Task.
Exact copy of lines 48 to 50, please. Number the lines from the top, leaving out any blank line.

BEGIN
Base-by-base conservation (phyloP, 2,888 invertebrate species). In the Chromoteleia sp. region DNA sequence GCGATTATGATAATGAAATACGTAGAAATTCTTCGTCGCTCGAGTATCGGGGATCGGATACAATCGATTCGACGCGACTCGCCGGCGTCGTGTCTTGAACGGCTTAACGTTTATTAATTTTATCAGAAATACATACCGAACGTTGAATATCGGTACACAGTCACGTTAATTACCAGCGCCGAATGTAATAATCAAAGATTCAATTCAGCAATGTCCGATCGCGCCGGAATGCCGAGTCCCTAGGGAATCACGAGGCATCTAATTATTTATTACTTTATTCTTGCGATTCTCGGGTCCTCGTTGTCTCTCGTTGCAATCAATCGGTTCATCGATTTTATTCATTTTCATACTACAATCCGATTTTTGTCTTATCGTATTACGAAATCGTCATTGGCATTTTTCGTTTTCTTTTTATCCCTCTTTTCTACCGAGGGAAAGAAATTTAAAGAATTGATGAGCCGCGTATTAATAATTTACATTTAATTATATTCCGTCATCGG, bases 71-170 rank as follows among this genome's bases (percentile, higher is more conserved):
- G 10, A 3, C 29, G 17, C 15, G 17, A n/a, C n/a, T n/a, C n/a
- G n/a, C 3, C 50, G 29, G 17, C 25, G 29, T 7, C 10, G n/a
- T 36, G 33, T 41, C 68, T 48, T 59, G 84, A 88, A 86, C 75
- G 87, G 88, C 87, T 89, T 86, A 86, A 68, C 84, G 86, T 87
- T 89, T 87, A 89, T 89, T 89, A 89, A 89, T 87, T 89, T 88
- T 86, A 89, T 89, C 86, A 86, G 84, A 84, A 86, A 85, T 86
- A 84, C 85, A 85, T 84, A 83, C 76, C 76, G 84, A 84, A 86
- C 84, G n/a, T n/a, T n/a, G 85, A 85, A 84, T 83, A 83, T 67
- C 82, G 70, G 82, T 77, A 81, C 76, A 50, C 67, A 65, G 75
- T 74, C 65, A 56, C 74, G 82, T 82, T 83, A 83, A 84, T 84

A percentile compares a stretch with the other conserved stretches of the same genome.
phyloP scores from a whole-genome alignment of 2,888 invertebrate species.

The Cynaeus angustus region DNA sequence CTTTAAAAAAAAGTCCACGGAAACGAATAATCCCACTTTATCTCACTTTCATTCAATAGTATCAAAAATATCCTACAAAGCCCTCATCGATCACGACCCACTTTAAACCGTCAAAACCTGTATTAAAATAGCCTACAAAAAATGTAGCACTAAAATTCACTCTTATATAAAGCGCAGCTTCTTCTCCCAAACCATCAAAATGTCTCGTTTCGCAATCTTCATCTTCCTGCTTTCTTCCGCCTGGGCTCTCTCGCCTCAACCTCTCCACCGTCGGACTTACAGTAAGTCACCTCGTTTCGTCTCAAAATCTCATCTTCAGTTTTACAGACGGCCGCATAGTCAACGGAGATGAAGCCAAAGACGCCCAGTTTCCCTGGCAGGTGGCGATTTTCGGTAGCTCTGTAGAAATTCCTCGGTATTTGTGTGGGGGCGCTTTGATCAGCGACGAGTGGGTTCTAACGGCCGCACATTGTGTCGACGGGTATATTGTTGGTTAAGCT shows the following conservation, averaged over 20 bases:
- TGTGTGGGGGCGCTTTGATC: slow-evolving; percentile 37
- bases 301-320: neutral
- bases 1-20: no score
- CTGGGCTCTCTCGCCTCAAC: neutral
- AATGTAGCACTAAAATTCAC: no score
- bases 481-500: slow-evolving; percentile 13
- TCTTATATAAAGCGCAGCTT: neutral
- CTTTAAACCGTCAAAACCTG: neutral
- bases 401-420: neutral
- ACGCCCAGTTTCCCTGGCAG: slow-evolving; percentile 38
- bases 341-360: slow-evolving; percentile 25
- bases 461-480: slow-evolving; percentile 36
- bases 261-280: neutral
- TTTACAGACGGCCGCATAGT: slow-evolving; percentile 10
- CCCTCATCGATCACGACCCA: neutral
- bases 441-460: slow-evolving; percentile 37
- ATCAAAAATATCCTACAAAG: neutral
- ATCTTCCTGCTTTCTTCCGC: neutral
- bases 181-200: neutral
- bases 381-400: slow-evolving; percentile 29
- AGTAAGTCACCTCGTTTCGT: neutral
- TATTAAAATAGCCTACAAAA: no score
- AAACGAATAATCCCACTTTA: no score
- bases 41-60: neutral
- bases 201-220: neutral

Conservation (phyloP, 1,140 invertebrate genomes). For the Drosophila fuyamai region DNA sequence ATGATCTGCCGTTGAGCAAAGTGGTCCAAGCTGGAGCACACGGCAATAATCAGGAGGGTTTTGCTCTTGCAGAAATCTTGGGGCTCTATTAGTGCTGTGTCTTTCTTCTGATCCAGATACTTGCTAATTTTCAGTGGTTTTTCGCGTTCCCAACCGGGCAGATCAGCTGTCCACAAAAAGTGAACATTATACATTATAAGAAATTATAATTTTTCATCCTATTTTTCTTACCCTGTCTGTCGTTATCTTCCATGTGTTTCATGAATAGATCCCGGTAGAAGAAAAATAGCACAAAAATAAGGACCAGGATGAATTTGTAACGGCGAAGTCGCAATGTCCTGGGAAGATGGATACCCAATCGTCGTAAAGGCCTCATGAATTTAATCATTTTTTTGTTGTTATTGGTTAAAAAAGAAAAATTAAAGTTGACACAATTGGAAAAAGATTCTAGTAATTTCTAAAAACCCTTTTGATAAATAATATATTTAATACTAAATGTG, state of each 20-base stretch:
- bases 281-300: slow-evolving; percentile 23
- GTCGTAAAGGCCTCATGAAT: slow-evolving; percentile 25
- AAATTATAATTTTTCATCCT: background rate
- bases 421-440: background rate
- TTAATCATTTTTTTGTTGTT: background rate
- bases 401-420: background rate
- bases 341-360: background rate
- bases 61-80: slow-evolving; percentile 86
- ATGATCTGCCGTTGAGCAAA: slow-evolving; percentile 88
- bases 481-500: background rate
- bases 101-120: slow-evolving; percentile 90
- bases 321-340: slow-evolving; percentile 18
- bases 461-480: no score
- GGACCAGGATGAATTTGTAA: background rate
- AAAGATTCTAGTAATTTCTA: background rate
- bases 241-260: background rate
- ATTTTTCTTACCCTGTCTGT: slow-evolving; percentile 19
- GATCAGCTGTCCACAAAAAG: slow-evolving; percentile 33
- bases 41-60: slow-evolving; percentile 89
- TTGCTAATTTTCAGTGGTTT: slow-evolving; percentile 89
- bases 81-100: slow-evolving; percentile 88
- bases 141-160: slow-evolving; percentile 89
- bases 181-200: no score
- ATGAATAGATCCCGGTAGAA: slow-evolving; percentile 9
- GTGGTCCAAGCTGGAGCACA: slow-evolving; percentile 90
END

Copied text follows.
- bases 61-80: slow-evolving; percentile 86
- ATGATCTGCCGTTGAGCAAA: slow-evolving; percentile 88
- bases 481-500: background rate